Pleasant and Eunice would have moved with the congregation from the second log meetinghouse through the erection and rotation of the white frame structure. From silent meeting to the appointment of a pastor. From gray “Plain clothes” and thee/thou Plain speech to more modern usage. From no gravestones to erection of Victorian-era headstones and obelisks. And, had they been formal members of the Society of Friends, from separate men’s and women’s business meetings, to a joint one. Somehow, they adapted with the rest.

Apart from those few reminiscences of the war years, we have no way of knowing how Pleasant and Eunice reacted to all of the changes in the world around them. Their adaptations and insights would have no doubt been succinct and pointed – perhaps even humorous, despite all the suffering. For now, we can merely place them against the larger context.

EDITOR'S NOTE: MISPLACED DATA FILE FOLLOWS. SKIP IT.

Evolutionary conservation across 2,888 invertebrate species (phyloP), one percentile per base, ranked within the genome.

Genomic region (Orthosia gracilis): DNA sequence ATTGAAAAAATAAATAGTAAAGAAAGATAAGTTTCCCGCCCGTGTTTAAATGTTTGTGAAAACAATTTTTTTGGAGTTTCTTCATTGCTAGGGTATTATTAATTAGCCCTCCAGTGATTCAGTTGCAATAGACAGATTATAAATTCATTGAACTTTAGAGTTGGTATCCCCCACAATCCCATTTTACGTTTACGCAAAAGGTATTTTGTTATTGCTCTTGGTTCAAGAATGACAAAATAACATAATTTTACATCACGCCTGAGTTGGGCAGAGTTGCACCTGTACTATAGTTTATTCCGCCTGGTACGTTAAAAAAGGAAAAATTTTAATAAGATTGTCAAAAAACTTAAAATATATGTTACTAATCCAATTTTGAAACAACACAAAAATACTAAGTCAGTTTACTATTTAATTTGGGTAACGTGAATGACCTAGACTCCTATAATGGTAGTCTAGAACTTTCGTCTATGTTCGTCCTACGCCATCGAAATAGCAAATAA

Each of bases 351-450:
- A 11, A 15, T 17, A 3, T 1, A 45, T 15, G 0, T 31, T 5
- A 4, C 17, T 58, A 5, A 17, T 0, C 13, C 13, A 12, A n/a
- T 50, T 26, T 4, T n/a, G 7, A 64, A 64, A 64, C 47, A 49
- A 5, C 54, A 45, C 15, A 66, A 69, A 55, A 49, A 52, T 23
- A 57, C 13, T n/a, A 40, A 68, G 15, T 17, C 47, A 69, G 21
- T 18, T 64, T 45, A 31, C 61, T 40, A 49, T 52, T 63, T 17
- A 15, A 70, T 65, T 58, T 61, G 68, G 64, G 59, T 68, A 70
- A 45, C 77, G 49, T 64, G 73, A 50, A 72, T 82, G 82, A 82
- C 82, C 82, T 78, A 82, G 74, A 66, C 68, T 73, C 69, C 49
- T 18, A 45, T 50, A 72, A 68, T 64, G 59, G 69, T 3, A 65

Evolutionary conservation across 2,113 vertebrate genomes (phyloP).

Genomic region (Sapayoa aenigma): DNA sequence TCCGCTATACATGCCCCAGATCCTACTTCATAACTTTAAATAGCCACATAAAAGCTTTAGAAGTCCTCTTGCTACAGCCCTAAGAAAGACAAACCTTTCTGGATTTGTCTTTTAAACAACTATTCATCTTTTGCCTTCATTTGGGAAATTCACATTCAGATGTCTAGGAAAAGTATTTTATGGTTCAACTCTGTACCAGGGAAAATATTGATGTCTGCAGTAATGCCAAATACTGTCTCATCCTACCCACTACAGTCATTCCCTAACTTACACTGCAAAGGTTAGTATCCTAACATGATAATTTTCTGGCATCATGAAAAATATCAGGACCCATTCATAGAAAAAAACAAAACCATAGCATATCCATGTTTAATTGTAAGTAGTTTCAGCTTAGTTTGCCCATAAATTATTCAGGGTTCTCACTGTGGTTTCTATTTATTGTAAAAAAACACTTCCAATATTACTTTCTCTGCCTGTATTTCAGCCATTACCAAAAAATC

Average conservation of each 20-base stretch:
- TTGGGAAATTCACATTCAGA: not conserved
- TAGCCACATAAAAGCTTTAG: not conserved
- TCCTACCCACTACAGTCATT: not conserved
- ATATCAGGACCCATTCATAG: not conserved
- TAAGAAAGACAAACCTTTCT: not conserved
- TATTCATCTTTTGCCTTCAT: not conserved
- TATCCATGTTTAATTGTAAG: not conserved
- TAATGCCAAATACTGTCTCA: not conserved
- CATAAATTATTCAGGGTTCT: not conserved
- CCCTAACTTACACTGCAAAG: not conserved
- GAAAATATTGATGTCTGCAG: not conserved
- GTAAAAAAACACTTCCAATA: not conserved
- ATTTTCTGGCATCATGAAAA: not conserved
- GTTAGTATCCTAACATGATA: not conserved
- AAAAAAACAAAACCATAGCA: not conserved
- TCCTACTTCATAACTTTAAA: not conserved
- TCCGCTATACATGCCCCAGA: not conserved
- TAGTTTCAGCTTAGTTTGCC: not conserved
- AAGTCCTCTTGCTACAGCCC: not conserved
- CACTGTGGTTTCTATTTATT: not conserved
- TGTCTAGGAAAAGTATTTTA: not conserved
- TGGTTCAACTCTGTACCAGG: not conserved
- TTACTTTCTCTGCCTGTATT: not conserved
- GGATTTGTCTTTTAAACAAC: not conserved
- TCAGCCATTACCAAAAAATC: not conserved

Unlike earlier generations in my American name-line, Pleasant and Eunice have a small family – only four children, one of them dying as an infant. Euncie, we should note, also comes from a small family: her parents had but two children.

In addition, Pleasant and Eunice remain in North Carolina while their two sons move to the Midwest after the Civil War.

Although family documents in my possession spell the surname Hodson, other researchers report that Pleasant used both versions of the surname, with the Hodgin variation appearing on legal documents.

According to oral tradition in my family, Pleasant and Eunice were buried at Centre Friends. To find headstones there for Pleasant’s parents but none for him or Eunice, however, puzzled me – only now, with at least one online family tree placing their burial at Concord Friends Meeting instead, does another picture emerge.